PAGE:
OCD Facts, Tips, & Secrets

By: Debbie Allen

OCD, (obsessive-compulsive disorder) is a common disorder. Most of us have personality quirks that we tend to think of as being related to OCD, but in reality. They are nothing more than OCD tendencies, personality quirks are very, very normal.

It is not unusual for anyone to leave the house and return back to check to see if they have left the coffee maker or the iron on. But if you obsess about such things as that and for example tell yourself that you have to return home every day at 12:15 p.m. to check the iron because if you do not something terrible will happen, then you probably are suffering from OCD.

True obsessive-compulsive disorder includes thoughts that are very distressing and they are or become intrusive on your personal life. OCD is an anxiety disorder. The obsessive, distressing thoughts are intrusive; they are the obsessive part of OCD. The behavior is associated with those thoughts and the actions or rituals are the compulsions. These compulsions actually become rituals that the individual enacts numerous times a day.

The obsessions are recurrent and persistent; the individual can not rid themselves of these thoughts. The thoughts cause anxiety and stress, although the individual understands that the thoughts are not based in reality, they can not ignore them, and they must act out the rituals. This is how they attempt to alleviate the thoughts.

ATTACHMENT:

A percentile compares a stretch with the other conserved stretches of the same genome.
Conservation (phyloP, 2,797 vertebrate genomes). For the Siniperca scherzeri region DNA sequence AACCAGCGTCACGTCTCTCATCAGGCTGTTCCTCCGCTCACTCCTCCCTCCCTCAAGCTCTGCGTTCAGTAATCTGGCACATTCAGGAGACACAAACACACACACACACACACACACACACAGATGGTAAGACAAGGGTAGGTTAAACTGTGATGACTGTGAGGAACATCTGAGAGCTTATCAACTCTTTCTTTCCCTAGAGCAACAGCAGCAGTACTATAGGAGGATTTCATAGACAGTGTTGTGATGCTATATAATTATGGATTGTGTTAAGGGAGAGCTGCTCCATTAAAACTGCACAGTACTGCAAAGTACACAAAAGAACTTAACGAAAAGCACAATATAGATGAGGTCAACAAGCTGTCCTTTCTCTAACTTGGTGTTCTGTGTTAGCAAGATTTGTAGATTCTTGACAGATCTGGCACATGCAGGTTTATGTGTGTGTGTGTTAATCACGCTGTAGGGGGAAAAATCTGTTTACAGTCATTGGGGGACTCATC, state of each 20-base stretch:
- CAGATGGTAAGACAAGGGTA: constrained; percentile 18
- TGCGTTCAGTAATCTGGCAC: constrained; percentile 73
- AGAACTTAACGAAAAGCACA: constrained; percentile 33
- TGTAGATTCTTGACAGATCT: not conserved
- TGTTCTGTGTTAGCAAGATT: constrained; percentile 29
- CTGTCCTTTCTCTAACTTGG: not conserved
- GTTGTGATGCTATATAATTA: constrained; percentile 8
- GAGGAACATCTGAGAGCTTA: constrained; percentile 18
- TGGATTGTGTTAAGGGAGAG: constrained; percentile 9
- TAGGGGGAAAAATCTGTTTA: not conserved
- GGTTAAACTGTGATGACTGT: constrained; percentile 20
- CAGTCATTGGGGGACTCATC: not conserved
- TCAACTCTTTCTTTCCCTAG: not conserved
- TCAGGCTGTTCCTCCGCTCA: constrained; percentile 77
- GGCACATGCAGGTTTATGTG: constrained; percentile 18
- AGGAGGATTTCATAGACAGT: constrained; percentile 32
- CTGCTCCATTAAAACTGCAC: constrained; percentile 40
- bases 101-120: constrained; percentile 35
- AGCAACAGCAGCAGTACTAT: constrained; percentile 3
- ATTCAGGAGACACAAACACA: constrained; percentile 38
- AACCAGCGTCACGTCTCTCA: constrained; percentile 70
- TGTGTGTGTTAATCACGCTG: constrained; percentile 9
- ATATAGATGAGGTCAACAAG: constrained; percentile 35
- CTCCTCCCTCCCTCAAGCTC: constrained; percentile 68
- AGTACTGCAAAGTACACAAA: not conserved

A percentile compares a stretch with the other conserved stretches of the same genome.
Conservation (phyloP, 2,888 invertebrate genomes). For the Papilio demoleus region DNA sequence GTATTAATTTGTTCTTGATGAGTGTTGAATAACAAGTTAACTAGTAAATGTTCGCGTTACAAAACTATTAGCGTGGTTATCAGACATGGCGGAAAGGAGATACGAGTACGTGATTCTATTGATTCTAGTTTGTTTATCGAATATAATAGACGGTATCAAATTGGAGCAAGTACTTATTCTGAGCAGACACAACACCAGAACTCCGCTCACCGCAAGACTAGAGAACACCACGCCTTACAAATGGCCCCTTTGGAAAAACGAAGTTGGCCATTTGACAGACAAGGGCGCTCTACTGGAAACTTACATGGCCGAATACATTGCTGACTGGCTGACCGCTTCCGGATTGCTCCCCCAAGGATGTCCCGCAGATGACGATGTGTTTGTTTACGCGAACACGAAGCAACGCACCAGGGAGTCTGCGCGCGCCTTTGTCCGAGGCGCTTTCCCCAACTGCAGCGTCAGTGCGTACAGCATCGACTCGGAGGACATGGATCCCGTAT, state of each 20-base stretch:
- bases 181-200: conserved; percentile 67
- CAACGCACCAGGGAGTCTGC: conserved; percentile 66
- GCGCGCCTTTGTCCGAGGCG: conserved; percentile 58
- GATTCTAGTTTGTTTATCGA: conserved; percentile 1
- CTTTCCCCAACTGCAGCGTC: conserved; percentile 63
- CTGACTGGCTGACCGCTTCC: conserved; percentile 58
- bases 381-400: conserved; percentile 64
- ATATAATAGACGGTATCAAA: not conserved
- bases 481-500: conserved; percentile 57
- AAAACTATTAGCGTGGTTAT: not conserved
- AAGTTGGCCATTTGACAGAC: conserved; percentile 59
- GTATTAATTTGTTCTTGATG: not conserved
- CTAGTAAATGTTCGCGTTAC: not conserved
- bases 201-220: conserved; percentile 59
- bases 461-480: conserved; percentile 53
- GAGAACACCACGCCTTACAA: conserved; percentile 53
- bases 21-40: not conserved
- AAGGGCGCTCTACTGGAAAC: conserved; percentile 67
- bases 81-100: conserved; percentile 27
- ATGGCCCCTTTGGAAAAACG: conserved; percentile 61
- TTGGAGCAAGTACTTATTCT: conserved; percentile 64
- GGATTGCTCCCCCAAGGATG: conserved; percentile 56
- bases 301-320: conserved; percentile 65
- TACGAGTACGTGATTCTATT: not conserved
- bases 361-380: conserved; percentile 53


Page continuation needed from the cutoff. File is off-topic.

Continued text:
The compulsions are repetitive behaviors or mental acts. In some cases the individual can relieve the anxiety of the disruptive thoughts by simply counting to themselves, repeating the alphabet, or perhaps doing multiplication in their head. These rituals are aimed at preventing or at lease decreasing the distress that is associated with the stressful event or situation.

The compulsions or rituals are not connected in a realistic way with what they are designed to neutralize. In order to actually be diagnosed with OCD the individual must have a process of thoughts or compulsions that take up more than 1% of their day. In other words, the compulsions and obsessive thoughts must actually be time consuming. They also must cause distress or impairment in social, occupational, or school functioning.

Individuals with obsessive-compulsive disorder actually have feelings that are very similar to those associated with depression.

Some individuals that suffer with panic attacks also suffer with OCD. Many OCD patients claim to experience panic attacks after being faced with their dreaded situations and in some cases this may be true but in many, although the individual does indeed panic, they do not truly experience a panic attack.

Most OCD patients are not fearful of the attack itself, which a panic attack sufferer is, he in fact, is fearful of the consequences of the situation. This in no way minimizes the fact that the OCD patient suffers because the fear felt when faced with a dreaded situation or event can be intense.

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